In his testimony before the committee, Charles Fried, Beneficial Professor of Law at Harvard Law School and a former solicitor general under President Ronald Reagan, said that he “is quite sure that the health care mandate is constitutional.”
“To my mind, that is the end of the story,” Fried added. “The mandate is a rule. More accurately, it is part of the system of rules by which commerce is to be governed.” Fried cited precedent in a Supreme Court decision from 1905, Jacobsen v. Commonwealth of Massachusetts, in which the Court accepted the constitutionality of mandatory vaccination laws to protect the welfare of all residents.
Click here to view the full hearing (clips of individual testimonies can be found at C-SPAN.org):
“The only prohibitions I can think of that this bumps up against – the liberty clause is of the 14th and 15th amendment. If that is so, not only is Obamacare unconstitutional but then so is Romneycare in Massachusetts, and that is an example of an argument that proves too much.”
Fried said that in his estimation, the Commerce Clause authorizes the legislation, but he acknowledged that the bill had many problematic components.
Oregon Attorney General John Kroger ’96 agreed. “There can be no dispute that creating an affordable and accessible health insurance market is a legitimate Congressional goal, and one well within the scope of its Commerce Clause authority,” he said.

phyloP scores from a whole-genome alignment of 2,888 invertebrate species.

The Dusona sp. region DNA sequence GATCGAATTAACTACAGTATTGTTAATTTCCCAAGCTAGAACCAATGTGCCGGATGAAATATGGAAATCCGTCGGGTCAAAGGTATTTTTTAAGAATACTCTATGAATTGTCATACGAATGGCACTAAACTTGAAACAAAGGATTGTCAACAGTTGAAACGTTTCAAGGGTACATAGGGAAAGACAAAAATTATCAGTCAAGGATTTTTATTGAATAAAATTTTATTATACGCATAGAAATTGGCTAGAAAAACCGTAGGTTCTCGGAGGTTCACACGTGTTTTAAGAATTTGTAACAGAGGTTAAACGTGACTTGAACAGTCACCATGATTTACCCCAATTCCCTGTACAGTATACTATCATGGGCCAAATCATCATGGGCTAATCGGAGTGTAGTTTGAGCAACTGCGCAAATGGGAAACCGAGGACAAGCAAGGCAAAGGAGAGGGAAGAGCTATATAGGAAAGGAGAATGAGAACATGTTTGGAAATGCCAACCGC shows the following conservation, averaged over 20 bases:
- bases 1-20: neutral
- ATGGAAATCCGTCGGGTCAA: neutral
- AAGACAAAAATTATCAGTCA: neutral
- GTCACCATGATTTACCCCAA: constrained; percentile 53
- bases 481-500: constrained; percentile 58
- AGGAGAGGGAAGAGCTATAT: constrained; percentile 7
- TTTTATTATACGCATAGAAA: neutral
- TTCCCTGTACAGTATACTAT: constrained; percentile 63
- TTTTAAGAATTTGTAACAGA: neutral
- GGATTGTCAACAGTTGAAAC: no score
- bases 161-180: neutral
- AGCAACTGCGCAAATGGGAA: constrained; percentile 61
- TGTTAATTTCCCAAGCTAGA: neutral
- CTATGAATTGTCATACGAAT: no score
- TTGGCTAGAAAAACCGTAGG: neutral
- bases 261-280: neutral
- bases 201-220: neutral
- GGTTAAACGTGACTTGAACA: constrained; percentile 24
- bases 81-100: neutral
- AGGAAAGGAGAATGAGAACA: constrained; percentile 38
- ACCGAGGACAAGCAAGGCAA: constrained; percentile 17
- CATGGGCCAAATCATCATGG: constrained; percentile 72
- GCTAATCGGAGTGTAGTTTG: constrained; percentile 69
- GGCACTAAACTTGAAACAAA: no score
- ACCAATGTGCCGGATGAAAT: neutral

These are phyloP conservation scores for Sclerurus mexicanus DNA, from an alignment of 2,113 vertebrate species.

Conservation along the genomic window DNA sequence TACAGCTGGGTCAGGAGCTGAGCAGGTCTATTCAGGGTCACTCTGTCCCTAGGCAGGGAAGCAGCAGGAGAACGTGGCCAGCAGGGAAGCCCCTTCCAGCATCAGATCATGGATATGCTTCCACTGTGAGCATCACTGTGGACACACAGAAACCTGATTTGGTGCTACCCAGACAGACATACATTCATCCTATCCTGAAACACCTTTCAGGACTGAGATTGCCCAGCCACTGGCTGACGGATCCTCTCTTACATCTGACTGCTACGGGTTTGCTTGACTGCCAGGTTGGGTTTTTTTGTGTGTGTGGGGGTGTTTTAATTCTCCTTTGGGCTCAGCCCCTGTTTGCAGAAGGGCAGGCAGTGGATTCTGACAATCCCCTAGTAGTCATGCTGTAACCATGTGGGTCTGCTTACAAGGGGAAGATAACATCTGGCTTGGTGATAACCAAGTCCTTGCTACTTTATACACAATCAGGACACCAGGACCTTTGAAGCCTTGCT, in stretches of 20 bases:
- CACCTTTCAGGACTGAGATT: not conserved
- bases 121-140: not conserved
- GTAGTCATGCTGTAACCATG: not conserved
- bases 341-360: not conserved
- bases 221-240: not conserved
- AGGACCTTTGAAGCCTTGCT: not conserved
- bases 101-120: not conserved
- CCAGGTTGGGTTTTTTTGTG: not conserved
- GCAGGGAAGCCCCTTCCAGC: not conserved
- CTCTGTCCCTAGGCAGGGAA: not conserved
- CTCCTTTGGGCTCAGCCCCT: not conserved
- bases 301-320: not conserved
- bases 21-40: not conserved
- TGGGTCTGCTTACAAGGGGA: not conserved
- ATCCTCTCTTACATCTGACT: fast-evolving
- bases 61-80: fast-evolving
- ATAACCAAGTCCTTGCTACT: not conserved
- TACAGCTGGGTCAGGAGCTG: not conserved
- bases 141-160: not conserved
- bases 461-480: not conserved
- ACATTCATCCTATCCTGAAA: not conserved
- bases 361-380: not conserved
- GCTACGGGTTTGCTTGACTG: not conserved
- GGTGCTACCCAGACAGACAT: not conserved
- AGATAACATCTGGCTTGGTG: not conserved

Walter Dellinger, a solicitor general under President Bill Clinton and currently a visiting professor at Harvard Law School, said the health care mandate was not unprecedented and was “no more intrusive than Social Security or Medicare.”
Michael Carvin, a lawyer in the Reagan Administration, disagreed with Fried and Dellinger on the law’s constitutionality. According to Carvin, Congress overreached its authority with the individual mandate.
“Under Mr. Fried’s analysis,” Carvin noted, “Congress could tomorrow require everyone to buy vitamins or vaccinations.”
Georgetown University Professor Randy Barnett ’77, who also testified, agreed with Carvin, arguing that sovereignty should rest with the citizenry rather than Congressional dictate.
“…If Congress can mandate that you do anything that is convenient to its regulation of the national economy,” Barnett said, “then that relationship is now reversed. Congress would have all the discretionary power of a king, and the American people would be reduced to its subjects.”
He predicted that the Supreme Court would strike down the law in due course.